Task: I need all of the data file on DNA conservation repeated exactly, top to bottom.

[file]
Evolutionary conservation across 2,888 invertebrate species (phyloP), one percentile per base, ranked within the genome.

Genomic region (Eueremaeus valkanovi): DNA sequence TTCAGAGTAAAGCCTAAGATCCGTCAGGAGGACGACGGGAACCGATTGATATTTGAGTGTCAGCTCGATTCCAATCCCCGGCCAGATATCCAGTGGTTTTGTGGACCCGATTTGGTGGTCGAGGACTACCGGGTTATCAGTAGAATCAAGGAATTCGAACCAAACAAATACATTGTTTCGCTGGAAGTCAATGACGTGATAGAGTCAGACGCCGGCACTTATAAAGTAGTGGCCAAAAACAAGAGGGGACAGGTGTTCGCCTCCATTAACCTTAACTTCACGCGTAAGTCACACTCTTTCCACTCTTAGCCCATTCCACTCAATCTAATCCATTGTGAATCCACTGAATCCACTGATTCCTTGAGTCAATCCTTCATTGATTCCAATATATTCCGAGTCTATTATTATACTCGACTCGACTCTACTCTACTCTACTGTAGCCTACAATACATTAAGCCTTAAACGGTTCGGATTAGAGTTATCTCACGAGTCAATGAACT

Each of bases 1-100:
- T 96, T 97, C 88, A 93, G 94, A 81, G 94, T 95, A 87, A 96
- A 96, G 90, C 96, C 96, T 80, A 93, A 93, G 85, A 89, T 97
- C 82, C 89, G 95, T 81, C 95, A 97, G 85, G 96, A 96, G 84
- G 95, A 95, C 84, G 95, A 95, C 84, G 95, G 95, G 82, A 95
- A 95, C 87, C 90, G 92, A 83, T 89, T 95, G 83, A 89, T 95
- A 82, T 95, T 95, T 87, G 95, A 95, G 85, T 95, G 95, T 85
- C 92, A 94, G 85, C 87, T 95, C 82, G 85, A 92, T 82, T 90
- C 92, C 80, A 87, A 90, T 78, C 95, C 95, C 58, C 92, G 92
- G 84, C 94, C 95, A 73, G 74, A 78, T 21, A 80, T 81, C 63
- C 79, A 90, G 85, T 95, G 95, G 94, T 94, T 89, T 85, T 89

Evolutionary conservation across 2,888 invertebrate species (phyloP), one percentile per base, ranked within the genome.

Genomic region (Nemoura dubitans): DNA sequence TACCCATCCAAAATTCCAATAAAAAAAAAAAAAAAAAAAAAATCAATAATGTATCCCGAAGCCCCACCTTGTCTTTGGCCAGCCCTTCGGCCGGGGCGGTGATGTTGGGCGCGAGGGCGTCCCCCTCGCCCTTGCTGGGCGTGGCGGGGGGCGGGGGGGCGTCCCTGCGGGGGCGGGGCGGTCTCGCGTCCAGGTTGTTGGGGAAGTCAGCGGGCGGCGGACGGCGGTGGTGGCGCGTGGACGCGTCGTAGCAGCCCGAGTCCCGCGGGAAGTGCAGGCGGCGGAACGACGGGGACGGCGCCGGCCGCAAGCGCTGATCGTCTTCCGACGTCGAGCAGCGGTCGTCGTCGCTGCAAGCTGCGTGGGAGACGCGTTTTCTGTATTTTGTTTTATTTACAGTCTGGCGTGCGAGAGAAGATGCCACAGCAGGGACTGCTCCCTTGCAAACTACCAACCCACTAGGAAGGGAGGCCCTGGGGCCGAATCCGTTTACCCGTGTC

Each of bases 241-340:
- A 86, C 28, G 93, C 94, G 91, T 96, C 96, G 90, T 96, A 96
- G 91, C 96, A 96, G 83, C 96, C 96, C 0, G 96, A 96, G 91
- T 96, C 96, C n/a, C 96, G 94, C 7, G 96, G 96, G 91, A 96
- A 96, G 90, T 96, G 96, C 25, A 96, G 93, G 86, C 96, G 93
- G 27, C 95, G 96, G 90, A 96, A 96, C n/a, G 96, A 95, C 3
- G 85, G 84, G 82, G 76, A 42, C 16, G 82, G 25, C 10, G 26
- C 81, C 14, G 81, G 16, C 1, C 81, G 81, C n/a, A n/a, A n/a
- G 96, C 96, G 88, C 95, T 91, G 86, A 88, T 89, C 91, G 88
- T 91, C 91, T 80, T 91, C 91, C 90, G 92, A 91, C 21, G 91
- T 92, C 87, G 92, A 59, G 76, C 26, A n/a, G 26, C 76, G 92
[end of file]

Evolutionary conservation across 2,888 invertebrate species (phyloP), one percentile per base, ranked within the genome.

Genomic region (Eueremaeus valkanovi): DNA sequence TTCAGAGTAAAGCCTAAGATCCGTCAGGAGGACGACGGGAACCGATTGATATTTGAGTGTCAGCTCGATTCCAATCCCCGGCCAGATATCCAGTGGTTTTGTGGACCCGATTTGGTGGTCGAGGACTACCGGGTTATCAGTAGAATCAAGGAATTCGAACCAAACAAATACATTGTTTCGCTGGAAGTCAATGACGTGATAGAGTCAGACGCCGGCACTTATAAAGTAGTGGCCAAAAACAAGAGGGGACAGGTGTTCGCCTCCATTAACCTTAACTTCACGCGTAAGTCACACTCTTTCCACTCTTAGCCCATTCCACTCAATCTAATCCATTGTGAATCCACTGAATCCACTGATTCCTTGAGTCAATCCTTCATTGATTCCAATATATTCCGAGTCTATTATTATACTCGACTCGACTCTACTCTACTCTACTGTAGCCTACAATACATTAAGCCTTAAACGGTTCGGATTAGAGTTATCTCACGAGTCAATGAACT

Each of bases 1-100:
- T 96, T 97, C 88, A 93, G 94, A 81, G 94, T 95, A 87, A 96
- A 96, G 90, C 96, C 96, T 80, A 93, A 93, G 85, A 89, T 97
- C 82, C 89, G 95, T 81, C 95, A 97, G 85, G 96, A 96, G 84
- G 95, A 95, C 84, G 95, A 95, C 84, G 95, G 95, G 82, A 95
- A 95, C 87, C 90, G 92, A 83, T 89, T 95, G 83, A 89, T 95
- A 82, T 95, T 95, T 87, G 95, A 95, G 85, T 95, G 95, T 85
- C 92, A 94, G 85, C 87, T 95, C 82, G 85, A 92, T 82, T 90
- C 92, C 80, A 87, A 90, T 78, C 95, C 95, C 58, C 92, G 92
- G 84, C 94, C 95, A 73, G 74, A 78, T 21, A 80, T 81, C 63
- C 79, A 90, G 85, T 95, G 95, G 94, T 94, T 89, T 85, T 89

Evolutionary conservation across 2,888 invertebrate species (phyloP), one percentile per base, ranked within the genome.

Genomic region (Nemoura dubitans): DNA sequence TACCCATCCAAAATTCCAATAAAAAAAAAAAAAAAAAAAAAATCAATAATGTATCCCGAAGCCCCACCTTGTCTTTGGCCAGCCCTTCGGCCGGGGCGGTGATGTTGGGCGCGAGGGCGTCCCCCTCGCCCTTGCTGGGCGTGGCGGGGGGCGGGGGGGCGTCCCTGCGGGGGCGGGGCGGTCTCGCGTCCAGGTTGTTGGGGAAGTCAGCGGGCGGCGGACGGCGGTGGTGGCGCGTGGACGCGTCGTAGCAGCCCGAGTCCCGCGGGAAGTGCAGGCGGCGGAACGACGGGGACGGCGCCGGCCGCAAGCGCTGATCGTCTTCCGACGTCGAGCAGCGGTCGTCGTCGCTGCAAGCTGCGTGGGAGACGCGTTTTCTGTATTTTGTTTTATTTACAGTCTGGCGTGCGAGAGAAGATGCCACAGCAGGGACTGCTCCCTTGCAAACTACCAACCCACTAGGAAGGGAGGCCCTGGGGCCGAATCCGTTTACCCGTGTC

Each of bases 241-340:
- A 86, C 28, G 93, C 94, G 91, T 96, C 96, G 90, T 96, A 96
- G 91, C 96, A 96, G 83, C 96, C 96, C 0, G 96, A 96, G 91
- T 96, C 96, C n/a, C 96, G 94, C 7, G 96, G 96, G 91, A 96
- A 96, G 90, T 96, G 96, C 25, A 96, G 93, G 86, C 96, G 93
- G 27, C 95, G 96, G 90, A 96, A 96, C n/a, G 96, A 95, C 3
- G 85, G 84, G 82, G 76, A 42, C 16, G 82, G 25, C 10, G 26
- C 81, C 14, G 81, G 16, C 1, C 81, G 81, C n/a, A n/a, A n/a
- G 96, C 96, G 88, C 95, T 91, G 86, A 88, T 89, C 91, G 88
- T 91, C 91, T 80, T 91, C 91, C 90, G 92, A 91, C 21, G 91
- T 92, C 87, G 92, A 59, G 76, C 26, A n/a, G 26, C 76, G 92